Rod Adams has an interesting post on thorium power over at Atomic Insights. I tend to think that nuclear power is more environmentally benign than the alternatives, such as paving thousands of square kilometers of our environmentally fragile desert southwest with solar collectors. If we do restart the nuclear industry, it will also make a lot more sense to build breeders of the type mentioned in Rod’s post, which produce more fuel than they consume during operation, than to just burn up all the uranium 235 we can find in natural uranium.
There are two basic breeder reactor fuel cycles. In the first, uranium 238, which makes up 99.3% of natural uranium, is converted to plutonium 239. In the second thorium 232, which is more abundant than natural uranium, is converted to uranium 233. Both are fissile reactor fuels. Both can also be used to make nuclear weapons. If we breed either of these isotopes, it is essential that we be sure of one thing; that they never fall into the wrong hands, either now or in 10,000 years from now. For that reason, it seems to me that thorium breeders are the better of the two options.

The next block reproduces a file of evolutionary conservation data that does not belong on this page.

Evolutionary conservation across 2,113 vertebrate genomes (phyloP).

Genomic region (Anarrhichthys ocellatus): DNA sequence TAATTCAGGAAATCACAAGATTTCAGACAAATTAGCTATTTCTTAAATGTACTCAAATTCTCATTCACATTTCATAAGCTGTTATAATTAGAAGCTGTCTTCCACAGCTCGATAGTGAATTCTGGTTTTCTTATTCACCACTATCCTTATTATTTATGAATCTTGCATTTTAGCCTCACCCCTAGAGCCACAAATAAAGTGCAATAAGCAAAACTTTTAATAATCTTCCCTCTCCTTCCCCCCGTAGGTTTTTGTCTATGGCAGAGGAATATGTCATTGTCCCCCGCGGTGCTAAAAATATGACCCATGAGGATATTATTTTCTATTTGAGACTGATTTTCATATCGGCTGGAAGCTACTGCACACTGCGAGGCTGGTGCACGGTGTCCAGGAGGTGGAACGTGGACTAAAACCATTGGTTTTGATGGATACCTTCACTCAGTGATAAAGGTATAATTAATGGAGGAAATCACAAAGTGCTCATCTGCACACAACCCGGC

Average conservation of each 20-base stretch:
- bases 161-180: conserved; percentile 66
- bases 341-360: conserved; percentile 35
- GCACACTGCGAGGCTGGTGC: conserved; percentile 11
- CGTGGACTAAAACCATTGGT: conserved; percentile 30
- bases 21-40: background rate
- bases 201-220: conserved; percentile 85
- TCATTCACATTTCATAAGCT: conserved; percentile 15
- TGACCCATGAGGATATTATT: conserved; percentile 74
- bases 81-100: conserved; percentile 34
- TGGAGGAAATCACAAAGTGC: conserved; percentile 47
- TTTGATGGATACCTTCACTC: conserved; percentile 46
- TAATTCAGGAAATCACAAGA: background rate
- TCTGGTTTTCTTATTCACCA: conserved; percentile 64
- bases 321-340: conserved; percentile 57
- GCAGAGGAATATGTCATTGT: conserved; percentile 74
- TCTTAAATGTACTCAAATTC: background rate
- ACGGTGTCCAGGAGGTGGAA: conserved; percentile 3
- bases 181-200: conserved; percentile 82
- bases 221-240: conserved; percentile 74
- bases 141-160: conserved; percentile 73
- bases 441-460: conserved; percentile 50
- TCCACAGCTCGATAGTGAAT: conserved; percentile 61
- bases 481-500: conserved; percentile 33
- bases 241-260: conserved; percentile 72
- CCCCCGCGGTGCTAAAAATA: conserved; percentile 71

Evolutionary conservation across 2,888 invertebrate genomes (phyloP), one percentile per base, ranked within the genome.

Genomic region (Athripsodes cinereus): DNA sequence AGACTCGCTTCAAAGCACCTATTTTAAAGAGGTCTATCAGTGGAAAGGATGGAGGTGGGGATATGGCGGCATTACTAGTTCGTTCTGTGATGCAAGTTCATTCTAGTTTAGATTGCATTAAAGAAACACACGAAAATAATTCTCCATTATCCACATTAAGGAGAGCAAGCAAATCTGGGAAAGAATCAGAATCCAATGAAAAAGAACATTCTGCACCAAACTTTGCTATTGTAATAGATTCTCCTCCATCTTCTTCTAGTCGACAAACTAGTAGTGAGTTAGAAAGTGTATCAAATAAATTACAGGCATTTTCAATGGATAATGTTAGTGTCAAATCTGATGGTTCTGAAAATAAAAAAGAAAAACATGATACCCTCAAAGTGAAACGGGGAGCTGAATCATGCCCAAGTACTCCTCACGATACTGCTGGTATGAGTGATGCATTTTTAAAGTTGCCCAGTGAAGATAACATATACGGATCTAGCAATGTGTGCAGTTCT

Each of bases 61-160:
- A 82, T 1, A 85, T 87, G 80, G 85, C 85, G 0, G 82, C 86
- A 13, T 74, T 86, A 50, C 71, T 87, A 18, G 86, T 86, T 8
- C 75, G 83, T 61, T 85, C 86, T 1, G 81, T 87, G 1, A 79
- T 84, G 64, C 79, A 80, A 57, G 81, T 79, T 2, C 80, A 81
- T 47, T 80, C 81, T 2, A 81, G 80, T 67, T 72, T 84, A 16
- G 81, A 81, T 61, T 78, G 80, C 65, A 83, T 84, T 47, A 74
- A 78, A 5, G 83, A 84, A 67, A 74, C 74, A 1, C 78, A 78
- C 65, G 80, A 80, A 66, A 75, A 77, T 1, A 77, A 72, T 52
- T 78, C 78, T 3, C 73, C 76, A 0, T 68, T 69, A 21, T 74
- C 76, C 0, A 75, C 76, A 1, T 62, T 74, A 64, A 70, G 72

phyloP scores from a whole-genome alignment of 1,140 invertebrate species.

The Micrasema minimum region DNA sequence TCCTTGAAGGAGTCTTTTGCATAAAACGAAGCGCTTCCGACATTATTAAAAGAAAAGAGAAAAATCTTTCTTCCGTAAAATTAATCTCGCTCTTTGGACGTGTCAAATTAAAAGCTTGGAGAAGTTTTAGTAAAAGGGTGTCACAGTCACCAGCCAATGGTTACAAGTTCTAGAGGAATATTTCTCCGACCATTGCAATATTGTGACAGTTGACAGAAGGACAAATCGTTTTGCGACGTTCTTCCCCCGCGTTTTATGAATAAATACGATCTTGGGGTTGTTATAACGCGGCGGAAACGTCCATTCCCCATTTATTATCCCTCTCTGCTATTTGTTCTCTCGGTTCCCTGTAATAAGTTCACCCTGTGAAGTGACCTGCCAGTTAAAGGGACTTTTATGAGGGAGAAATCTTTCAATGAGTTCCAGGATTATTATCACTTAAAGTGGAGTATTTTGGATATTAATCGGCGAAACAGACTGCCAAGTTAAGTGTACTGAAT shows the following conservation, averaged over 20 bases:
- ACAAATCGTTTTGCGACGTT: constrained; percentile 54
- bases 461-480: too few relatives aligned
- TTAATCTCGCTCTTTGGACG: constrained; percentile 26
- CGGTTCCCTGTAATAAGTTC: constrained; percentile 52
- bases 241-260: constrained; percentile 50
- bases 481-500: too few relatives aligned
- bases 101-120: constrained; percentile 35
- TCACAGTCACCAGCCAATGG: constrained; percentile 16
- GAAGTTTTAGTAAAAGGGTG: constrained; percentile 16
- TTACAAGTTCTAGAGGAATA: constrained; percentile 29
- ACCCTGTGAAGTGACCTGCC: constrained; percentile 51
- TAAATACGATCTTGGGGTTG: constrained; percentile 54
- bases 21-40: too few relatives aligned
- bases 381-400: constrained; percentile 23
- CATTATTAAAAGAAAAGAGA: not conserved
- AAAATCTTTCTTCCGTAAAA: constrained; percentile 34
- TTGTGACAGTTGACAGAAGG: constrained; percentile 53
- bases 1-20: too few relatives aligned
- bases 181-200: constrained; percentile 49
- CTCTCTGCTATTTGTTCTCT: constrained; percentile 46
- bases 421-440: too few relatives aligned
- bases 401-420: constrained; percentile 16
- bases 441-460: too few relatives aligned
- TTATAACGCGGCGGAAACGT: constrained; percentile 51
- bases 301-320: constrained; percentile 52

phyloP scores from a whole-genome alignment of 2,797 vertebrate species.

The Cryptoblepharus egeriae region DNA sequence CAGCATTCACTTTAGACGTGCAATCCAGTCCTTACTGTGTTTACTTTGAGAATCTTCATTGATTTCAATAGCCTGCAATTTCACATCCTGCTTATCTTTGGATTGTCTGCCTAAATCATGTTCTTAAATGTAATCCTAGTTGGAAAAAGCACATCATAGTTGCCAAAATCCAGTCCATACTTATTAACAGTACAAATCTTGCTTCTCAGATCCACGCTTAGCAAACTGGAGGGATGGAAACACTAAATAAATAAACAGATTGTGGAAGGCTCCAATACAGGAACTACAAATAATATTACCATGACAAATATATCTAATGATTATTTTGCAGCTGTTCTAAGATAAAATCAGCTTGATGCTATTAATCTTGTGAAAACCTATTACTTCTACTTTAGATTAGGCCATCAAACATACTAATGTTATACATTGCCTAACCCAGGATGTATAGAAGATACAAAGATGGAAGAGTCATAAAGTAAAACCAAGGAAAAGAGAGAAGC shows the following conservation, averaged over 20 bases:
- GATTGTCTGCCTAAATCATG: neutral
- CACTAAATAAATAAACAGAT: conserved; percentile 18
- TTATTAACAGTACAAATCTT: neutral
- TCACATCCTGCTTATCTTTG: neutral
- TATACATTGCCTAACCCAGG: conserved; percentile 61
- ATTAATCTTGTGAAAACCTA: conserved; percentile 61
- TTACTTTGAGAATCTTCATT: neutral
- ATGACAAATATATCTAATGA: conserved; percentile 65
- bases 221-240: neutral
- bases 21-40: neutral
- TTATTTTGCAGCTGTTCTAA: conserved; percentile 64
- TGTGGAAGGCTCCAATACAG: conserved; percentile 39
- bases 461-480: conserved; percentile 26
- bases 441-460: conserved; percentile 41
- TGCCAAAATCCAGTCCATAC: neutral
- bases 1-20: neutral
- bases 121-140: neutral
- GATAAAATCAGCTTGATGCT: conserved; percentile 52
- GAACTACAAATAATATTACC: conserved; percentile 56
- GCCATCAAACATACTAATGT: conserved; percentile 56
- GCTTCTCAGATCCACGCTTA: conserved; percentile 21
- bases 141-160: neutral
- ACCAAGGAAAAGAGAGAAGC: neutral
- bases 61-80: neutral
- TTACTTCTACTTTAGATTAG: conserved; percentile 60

As noted above, both types of breeders would produce fissile material that could be used to make a bomb. In both cases, the material could be separated from spent fuel using relatively straightforward chemical methods. However, spent reactor fuel remains highly radioactive for many years after it is removed from a reactor core. It would be lethal to work with without highly specialized equipment unlikely to be available to other than technically advanced states. In the case of thorium breeders, however, the fissile uranium 233 would be contaminated with uranium 232, a short-lived, highly radioactive isotope that could not be separated from the U233, making it even more difficult to work with than plutonium.
In both cases, the levels of radioactivity of the spent fuel would decay exponentially over time, gradually making it easier to handle the material. Eventually, it would become possible for non-state actors to separate the bomb-grade material. It is immaterial whether this happens in a thousand years, or ten thousand years. We cannot simply put such material in a nuclear storage facility and leave it for future generations to deal with. In the case of plutonium, the only way to reliably eliminate it, other than, perhaps, rocketing it into the sun, would be to burn all of it up. However, in the case of U233, it could be “denatured” by mixing it with large amounts of non-fissile U238, rendering it, for all practical purposes, as difficult to convert to a weapon as natural uranium.